Boulder Fluid and Thermal Sciences Seminar Series

Tuesday, March 15, 2016

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3:30pm-4:30pm (refreshments at 3:15pm)
Bechtel Collaboratory in the Discovery Learning Center (DLC)
University of Colorado at Boulder

Add to Calendar 03/15/2016 3:30:00 PM 03/15/2016 4:30:00 PM 9 Boulder Fluid and Thermal Sciences Seminar Discovery Learning Center, University of Colorado, Boulder MM/DD/YYYY

Advancing Concentrating Solar Power Plants with Thermochemical Energy Storage and Regenerative s-CO2 Power Cycles

Robert Braun Colorado School of Mines

Low-cost, high efficiency, energy storage is needed for the future electric grid which will include more variable energy resources, such as wind and solar. Substantial penetration of wind and solar resources into the electric power grid is challenged by their intermittancy, as well as the dynamic response limitations of central utility plants. Storing electric energy directly into batteries is one of the most efficient ways to preserve the energy generated from renewable resources, but capacity limitations of conventional batteries are too great at present to economically store enough energy at utility-scales. Energy storage for concentrating solar power (CSP) is also a critical enabling technology as it enables higher capacity factor power plants and unlike other renewables, its integration actually lowers the levelized cost of energy. However, in CSP plants, energy storage involves amassing thermal/thermochemical energy at high temperatures as a reserve for use during times when the sun is not shining.

In this talk, advancements in both a novel thermochemical energy storage (TCES) concept based on redox cycling of reducible, doped calcium manganite (doped CaMexMnO3-δ) perovskite particles and in the development of low-cost regenerative heat exchangers for supercritical CO2 (s-CO2) power cycles will be presented. The TCES concept utilizes the fact that perovskite oxides (with chemical structure ABO3-δ) can undergo endothermic partial reduction to store solar heat at temperatures as high as 900°C. By providing excess reduced oxide during periods of high insolation, the combined thermochemical and sensible energy in the partially reduced perovskites can provide total storage of nearly 750 kJ/kg such that < 1.5 m3 of particles can be re-oxidized to produce a MWh of electricity for a 50% power cycle. The presentation highlights modeling efforts that seek to develop tools for adequate capture of the reacting, multi-phase (gas-solid) flow phenomena occuring within both high temperature solar receivers and heat rejection heat exhangers. A brief overview of a synergistic effort to develop regenerative heat exchangers for s-CO2 power cycles that are to be employed within CSP plants is also given. Strategies and progress towards enabling these concepts are presented in the context of meeting U.S. DOE Sunshot targets of high temperature storage at <$15/kWht.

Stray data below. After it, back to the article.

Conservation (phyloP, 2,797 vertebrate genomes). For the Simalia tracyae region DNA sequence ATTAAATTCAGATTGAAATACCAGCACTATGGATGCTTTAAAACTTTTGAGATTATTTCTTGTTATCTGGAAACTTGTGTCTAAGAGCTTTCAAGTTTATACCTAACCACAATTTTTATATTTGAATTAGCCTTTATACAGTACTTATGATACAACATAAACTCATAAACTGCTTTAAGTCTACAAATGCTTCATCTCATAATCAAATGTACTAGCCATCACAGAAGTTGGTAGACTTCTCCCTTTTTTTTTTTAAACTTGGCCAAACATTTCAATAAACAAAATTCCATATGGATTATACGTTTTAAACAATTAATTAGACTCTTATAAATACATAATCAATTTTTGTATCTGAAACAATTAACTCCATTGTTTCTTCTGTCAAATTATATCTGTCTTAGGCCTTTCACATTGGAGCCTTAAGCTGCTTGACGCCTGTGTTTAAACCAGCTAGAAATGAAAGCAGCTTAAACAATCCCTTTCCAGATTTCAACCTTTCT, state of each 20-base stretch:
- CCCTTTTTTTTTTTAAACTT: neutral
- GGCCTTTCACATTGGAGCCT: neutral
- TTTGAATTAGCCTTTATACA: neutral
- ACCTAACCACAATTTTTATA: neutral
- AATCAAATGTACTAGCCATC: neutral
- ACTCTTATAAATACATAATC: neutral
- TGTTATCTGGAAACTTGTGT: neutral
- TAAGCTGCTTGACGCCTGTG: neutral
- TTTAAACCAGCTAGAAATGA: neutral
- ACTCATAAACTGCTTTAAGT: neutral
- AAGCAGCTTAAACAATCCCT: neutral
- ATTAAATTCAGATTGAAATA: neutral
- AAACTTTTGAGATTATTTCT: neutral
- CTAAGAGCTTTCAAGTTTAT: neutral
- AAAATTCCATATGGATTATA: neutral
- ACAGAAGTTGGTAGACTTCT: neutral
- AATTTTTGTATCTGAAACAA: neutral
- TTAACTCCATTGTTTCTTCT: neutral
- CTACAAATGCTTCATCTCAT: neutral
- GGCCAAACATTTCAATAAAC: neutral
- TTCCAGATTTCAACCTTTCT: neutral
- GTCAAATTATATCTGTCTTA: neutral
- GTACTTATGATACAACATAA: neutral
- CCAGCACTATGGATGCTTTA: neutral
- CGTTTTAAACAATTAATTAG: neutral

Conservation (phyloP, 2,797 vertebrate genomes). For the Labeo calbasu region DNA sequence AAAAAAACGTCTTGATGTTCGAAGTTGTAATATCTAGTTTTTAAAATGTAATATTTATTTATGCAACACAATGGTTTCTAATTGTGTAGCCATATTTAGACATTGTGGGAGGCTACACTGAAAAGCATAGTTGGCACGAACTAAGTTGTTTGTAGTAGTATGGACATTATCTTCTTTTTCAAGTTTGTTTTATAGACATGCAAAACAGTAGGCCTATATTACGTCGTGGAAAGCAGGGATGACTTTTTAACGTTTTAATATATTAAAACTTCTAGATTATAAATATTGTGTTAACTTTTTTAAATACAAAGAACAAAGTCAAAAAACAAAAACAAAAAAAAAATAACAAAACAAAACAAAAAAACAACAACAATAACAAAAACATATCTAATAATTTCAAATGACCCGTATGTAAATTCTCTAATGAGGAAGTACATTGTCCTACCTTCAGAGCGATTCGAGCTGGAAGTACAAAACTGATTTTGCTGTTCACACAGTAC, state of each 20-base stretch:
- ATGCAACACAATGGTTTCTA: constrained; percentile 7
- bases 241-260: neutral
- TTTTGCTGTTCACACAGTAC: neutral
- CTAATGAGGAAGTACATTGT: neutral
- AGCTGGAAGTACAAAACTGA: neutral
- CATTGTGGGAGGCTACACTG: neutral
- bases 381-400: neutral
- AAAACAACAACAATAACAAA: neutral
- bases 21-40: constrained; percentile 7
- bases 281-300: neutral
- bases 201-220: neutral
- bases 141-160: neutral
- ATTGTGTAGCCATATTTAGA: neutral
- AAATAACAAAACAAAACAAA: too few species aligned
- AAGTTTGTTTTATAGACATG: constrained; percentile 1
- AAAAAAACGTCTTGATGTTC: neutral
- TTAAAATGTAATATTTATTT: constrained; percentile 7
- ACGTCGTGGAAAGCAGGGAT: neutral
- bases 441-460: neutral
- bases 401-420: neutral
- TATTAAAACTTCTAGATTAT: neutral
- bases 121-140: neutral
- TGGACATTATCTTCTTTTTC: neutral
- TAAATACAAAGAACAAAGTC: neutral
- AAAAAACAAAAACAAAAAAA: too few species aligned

Thermal systems modeling of parabolic trough solar power plants

Diego Arias Roccor / i2C Solutions

With over 4 MW of generating capacity installed worldwide, parabolic trough solar power plants are currently the lowest-cost concentrating solar power (CSP) option for electricity production. A parabolic trough plant uses a large field of solar collectors to capture solar radiation and transform it into sensible energy in a high- temperature heat transfer fluid; the thermal energy can be transported to a conventional power plant, or stored in a thermal energy storage system (TES) for later use. This seminar will present an example of the development and use of thermal systems models developed for commercial parabolic troughs plants, in which the effect of individual technical improvements on the overall plant performance were analyzed, and the least cost of energy option was identified. These thermal system models are fundamental for evaluating the overall benefit achieved by technical improvements on commercial applications as well as for guiding R&D decisions. Some of the alternatives studied included solar collectors, heat transfer fluids, thermal energy storage systems and power cycles.


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Support from Herbert and Karen Vogel is gratefully acknowledged through a Vogel Faculty Fellowship at the University of Colorado, Boulder.



The seminar is held at the Discovery Learning Center (DLC) at the University of Colorado. Parking is free with a permit, which is provided at the seminar. The location for parking is shown in the map below.

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